Rewriting the Manual for “Normal”: How digital community platforms could give hope to the COVID-19 generation

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This article is part of a series in which OECD experts and thought leaders — from around the world and all parts of society — address the COVID-19 crisis, discussing and developing solutions now and for the future. Aiming to foster the fruitful exchange of expertise and perspectives across fields to help us rise to this critical challenge, opinions expressed do not necessarily represent the views of the OECD.

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The environment for young people in a post-COVID-19 world will certainly look different to the past, and the path is likely to be a thorny one. What we previously thought of as "normal" no longer is, and if there were ever a vague manual of survival strategies for society as a whole, I believe it has been scrapped. However, this should also be an opportunity for us to normalize new systems and improve the current situation, now that the pandemic has been undoing society’s fixed ideas.

There is something that the government is uniquely positioned to do in order to turn the plight of young people today into an opportunity: build nationwide scaled community platforms for them to meet and engage in a wide range of discussions. This will be an investment in the future generation with undiscovered possibilities.

Read I Am the Future of Work —now what?! and other OECD Policy Responses on our COVID-19 Hub

Read I Am the Future of Work —now what?! and other OECD Policy Responses on our COVID-19 Hub

The unprecedented situation in which we find ourselves has forced many events to be cancelled or rescheduled, and while it is true that a number of events have gone online, I still feel that their overall number has reduced dramatically. In countries where there are significant regional disparities, being able to attend an event can make a huge difference in terms of meeting new people and encountering new ideas. In my country, Japan, the youth gap between regions has deepened. Youth in cities have had more opportunities during this crisis, while youth in other areas have had to strive hard to access a single one.

Given that for a whole year we have had no spaces to nurture inspiration, I feel that there has been no opportunity for young people to start anything, especially those who should be innovating for the betterment of society. That is why the government, with its broad local influence, should take the lead in creating community platforms. These can become launching pads for innovation, enabling people to become actively involved and make the most of their talents, to the benefit of society.

I would like young people, whichever region they are in, to be provided with equal opportunities to access community platforms through which they can explore new interests and meet people with whom they can have in-depth discussions. If such an environment develops, I believe young people will be able to live with hope for society, even amid the coronavirus pandemic. This will also become the first step in solving many existing social problems.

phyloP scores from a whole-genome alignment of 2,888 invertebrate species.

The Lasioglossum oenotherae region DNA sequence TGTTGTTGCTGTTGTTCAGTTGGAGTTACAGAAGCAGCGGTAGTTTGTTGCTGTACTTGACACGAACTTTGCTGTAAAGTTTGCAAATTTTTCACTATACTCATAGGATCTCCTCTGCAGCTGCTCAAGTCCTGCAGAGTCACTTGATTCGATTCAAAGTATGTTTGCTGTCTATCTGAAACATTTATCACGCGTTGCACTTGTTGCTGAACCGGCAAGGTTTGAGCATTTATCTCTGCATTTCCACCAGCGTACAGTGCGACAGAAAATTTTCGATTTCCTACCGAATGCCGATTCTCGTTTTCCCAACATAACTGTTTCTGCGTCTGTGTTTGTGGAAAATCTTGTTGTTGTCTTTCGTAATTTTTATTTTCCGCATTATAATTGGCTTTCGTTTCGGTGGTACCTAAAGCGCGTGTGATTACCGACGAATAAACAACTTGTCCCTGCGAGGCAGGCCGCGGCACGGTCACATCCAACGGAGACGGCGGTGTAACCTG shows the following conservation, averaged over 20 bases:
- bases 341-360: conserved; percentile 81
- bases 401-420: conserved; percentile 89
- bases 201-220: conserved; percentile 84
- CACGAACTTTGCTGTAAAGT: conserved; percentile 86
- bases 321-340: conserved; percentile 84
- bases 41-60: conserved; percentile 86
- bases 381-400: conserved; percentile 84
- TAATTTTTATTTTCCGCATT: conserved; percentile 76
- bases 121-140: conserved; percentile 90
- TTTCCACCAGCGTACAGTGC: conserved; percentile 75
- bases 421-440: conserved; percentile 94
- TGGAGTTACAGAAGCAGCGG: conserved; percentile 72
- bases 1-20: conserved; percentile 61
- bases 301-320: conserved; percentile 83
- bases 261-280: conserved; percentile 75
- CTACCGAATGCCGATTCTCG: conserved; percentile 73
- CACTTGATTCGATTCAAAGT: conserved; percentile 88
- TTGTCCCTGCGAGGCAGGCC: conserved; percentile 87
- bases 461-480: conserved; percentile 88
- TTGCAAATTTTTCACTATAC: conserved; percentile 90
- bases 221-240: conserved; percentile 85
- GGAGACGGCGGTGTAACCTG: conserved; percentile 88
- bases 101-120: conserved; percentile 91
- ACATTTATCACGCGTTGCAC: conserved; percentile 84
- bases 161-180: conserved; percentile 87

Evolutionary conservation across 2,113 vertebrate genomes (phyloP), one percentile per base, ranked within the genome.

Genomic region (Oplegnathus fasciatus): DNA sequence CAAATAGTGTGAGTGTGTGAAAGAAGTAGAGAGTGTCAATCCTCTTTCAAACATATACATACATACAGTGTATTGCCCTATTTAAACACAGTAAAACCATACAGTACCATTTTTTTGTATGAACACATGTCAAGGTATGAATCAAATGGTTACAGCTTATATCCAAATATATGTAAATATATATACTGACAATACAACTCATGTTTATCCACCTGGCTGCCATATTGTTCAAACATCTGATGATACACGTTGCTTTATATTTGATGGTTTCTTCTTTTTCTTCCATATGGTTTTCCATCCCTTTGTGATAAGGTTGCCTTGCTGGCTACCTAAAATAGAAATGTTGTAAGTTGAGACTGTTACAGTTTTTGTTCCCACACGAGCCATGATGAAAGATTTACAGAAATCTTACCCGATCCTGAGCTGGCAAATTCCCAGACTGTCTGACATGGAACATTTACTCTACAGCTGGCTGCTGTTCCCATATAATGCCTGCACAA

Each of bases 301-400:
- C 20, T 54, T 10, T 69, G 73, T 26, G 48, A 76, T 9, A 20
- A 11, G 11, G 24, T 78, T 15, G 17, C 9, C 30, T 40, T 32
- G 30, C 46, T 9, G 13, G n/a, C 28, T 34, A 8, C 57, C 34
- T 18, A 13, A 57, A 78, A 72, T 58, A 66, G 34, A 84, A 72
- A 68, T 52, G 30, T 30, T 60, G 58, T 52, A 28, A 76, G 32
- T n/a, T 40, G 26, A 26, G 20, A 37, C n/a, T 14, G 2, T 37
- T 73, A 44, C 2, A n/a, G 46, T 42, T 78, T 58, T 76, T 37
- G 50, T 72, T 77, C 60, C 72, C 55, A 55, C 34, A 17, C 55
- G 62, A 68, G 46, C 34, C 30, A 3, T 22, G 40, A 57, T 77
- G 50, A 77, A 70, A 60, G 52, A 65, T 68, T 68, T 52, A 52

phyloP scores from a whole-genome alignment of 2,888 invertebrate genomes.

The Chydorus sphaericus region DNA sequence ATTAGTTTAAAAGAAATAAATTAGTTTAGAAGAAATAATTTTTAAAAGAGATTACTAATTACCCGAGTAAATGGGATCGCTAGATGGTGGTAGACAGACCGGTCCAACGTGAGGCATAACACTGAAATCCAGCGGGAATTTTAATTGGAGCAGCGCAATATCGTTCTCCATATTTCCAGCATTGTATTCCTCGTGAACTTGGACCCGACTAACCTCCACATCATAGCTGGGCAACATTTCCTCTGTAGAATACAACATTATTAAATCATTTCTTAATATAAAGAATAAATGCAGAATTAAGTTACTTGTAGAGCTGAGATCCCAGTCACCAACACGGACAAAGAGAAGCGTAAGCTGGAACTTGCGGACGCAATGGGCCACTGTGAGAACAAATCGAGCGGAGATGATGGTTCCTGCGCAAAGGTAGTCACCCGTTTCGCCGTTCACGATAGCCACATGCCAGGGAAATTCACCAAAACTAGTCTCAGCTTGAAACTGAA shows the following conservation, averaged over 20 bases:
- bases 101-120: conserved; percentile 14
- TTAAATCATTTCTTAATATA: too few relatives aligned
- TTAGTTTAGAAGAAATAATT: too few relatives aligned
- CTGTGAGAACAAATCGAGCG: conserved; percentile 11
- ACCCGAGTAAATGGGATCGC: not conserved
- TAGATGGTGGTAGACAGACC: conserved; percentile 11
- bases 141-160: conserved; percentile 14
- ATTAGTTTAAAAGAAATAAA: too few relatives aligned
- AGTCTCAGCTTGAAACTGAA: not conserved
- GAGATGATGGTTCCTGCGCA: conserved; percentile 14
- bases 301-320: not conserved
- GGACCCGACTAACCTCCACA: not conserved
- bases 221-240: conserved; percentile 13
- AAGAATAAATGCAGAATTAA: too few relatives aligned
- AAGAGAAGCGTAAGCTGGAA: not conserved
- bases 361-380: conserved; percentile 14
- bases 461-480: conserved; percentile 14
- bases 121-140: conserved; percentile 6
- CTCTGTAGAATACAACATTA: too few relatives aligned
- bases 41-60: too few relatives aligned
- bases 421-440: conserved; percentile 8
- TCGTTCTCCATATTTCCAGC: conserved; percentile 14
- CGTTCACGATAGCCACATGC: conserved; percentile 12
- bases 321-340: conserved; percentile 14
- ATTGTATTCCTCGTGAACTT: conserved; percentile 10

Find out more about what the OECD's Youthwise is doing to place young people's concerns at the centre of the recovery from the COVID-19 crisis

Find out more about Youthwise, the OECD Youth Advisory Board

To turn this predicament into an opportunity, I want to start first of all with what I have around me, tackling one issue at a time. I thought about how I could take the initiative using my own efforts, and the first thing that came to mind was to disseminate information.

In the past, I have avoided expressing my views on topics such as politics on my personal social media platforms. I thought it would be a source of trouble. However, now I deeply regret that risk-averse behaviour, and now I try to be proactive in communicating what I think is needed for today's young people and what I think needs to be changed. I want to convey to as many people as possible that it is right to be interested in society and to express one's opinion.

When I start university this April, I would like to create a community platform for students during my time there. I believe that it becomes easier to implement something if top-down and bottom-up reforms progress at the same time, and this also meets the needs of today's society. I am currently in contact with a small group of people in different parts of Japan, and together we are trying to build the foundations of community platforms in the country.

Get the latest OECD data, recommendations and policy advice on
Youth and COVID-19: Response, recovery and resilience

Get the latest OECD data, recommendations and policy advice on Youth and COVID-19: Response, recovery and resilience

In the midst of the pandemic, we must accept reality for what it is yet strive to innovate. The environment for improvement is in place, so the rest is up to us.

Related Topics

Tackling COVID-19 Digital Inclusion Future of Education & Skills Digitalisation

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Kyoko Ozawa

Student, former Chief Future Officer, Euglena

Kyoko Ozawa is 18 years old. Born in Japan, she lived in the US for two years and now makes her home in Tokyo, Japan. In 2019, she served as the first ever Chief Future Officer for Euglena, a sustainable bio venture company. She received the silver prize in the 2019 junior contest from the Japan Society for Bioscience, Biotechnology and Agrochemistry and has been a guest columnist for ATOMOΣ, journal of the Atomic Energy Society of Japan. At her school, she has been an active volunteer and has served as the director of its sports festival. Ms. Ozawa will be starting university in April 2021 and plans to study sustainability in economic fields.